Monday, July 02, 2007

Thomas Bernhard's Yes : Study In Antistudy

Thomas Bernhard's short novel Yes is another example of his ability to write the same story, recounted in a narrative that is neither less rhetorical nor less repititive as some of the previous works I have read so far. If this narration is to be considered a case study in depression, then it is well documented. At the same time, the over riding concerns of his tirades are as usual well written and sometimes too well.

The narrator , like his usual one, lives in isolation, forced on himself in a remote village. We are told that he is working on a scientific study, on antibodies. Here he comes into contact, after self imposed isolation of some months with a Swiss man and his Persian woman friend at the house of his friend Moritz. The meeting causes a refreshment of my hearing and of my whole mental state, by the manner of her speaking and thinking, which logically, gave rise to speech from thought and thought from speech. The preceding contactlessness, he tells us had progressively developed into a mental sickness. Meeting the Persian woman is just the right thing the narrator wants. He attempts to meet her at the local inn. He finds she is not ready. Women, no matter what kind, are never ready at any definite agreed time. They go out later for a walk in the nearby larch-wood. He realizes instantly that she is a person of intellect.

We are then told in some detail about the narrator's mental sickness, as he calls it, initially sporadic symptoms of illness and then finally as an illness and indeed as a severe illness. The arrival of the couple causes an attenuation of my state of sickness, naturally not a cure but a suspension....He tells us then that with each passing attack the illness had become worse causing him to feel powerless and helpless, partially with an inability to work, caused by my sickness and the frightful political conditions in our country and Europe had triggered this catastrophe as political conditions had deteriorated. He finds everything dictatorial, brutal and vile. We are then told of his abiding admiration for The world as will and idea and for Schumann and how he finds the Persian woman also admiring schumann.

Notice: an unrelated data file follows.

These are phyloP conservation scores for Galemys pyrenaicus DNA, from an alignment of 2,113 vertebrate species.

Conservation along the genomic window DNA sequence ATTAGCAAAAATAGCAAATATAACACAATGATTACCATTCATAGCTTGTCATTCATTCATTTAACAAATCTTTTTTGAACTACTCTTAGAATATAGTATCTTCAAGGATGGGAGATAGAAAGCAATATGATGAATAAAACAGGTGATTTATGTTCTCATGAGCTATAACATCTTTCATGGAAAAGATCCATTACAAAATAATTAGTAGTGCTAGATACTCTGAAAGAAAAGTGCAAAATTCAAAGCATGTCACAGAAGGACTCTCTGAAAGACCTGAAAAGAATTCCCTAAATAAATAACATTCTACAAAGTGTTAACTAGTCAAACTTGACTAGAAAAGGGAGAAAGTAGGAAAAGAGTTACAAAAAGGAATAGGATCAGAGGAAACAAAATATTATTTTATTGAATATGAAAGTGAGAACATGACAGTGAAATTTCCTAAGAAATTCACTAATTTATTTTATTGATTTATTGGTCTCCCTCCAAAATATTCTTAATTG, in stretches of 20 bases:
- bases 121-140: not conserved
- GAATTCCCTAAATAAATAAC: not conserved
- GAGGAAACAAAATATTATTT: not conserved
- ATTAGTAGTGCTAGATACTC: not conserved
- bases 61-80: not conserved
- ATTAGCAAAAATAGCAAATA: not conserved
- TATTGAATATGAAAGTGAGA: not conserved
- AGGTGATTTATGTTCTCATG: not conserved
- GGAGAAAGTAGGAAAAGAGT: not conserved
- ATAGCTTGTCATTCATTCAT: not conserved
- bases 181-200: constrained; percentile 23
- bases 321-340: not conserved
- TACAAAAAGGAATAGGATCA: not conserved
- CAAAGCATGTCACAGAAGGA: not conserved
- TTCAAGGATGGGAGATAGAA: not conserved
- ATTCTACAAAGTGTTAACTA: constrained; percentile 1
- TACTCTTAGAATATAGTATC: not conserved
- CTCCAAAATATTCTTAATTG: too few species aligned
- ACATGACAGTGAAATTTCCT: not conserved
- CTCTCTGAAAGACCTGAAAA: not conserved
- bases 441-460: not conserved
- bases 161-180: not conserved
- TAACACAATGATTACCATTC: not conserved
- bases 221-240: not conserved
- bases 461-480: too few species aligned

So long as we have but a single person near us with whomwe can talk ultimately about everything we can hold out, otherwise we cannot. Meeting the Persian woman liberates him, as he suddenly decides to get outside and run away. It causes a clearing of my mind and head. Existence seems possible again. I was compelled not to reflect on myself. This is all atrributed to the Persian woman, as he informs us that he had missed a foreign language person all his life. For with the Persian it was possible to have a philosophical conversation. The present being no age for philosophy and there being no contemporary philosopher, he finds the Persian as philosophizing. On the second walk with her, he describes it as musical, philosophy being music, music philosophy.

The story ends in tragedy though usually Bernhard's stories start with one. We are briefly told of the possible reasons or there are hints here and there. There is a house to be built, there always is in Bernhard, and there is this woman, this time exotic, foreign language and Persian. There is no obvious incest, I am not sure if two walks in the larch wood constitute adultery. The woman has made a sacrifice for her Swiss friend and in fact given up everything. However, Bernhard says.....for the asian female it is no more than natural that she subordinates and sacrifices to the male totally and in the most unreserved manner. that sacrifice ensures to her a meaning to her life. I am not sure how Bernhard comes up with such a sweeping statement and how many Asian women he knew. There is somewhat a slight prejudging attitude here, even though he talks of her as regenerating.

I find Yes as funny as his other novels. The themes are depressing and yet we find them strangely funny. I think the narrator is not only depressed but also paranoid but then most of Bernhard's narrators are. The novel is well written, giving us expressions like work-prison and existential prison, and the quality of his ranting, which I find strangely musical is relentless. The fact that there are no philosophers left might reflect his admiration for Wittgenstein and we find the same obsessive rants against Austria which perhaps as a defense, might serve as his hidden love for his country. The narrator has political views and whether he is more ill than he actually lets us know is anybody's guess. The strangeness of this music grows on one, and I don't regret reading him.


Anonymous said...

yes it's a strange one, this 'Yes' - it's been said that the persian woman actually is IB and the whole story reflects the break up ith Max Frisch who was an architect (and writer, too) but I can't say for sure whetehr it is true - it would make sense though....

Anonymous said...

sorry: IB = Ingeborg Bachmann

Kubla Khan said...

antonia...Hello.I have not read IB.which is her best book?

Anonymous said...

you could just as good start anywhere with IB. but it is in general pretty gloomy stuff.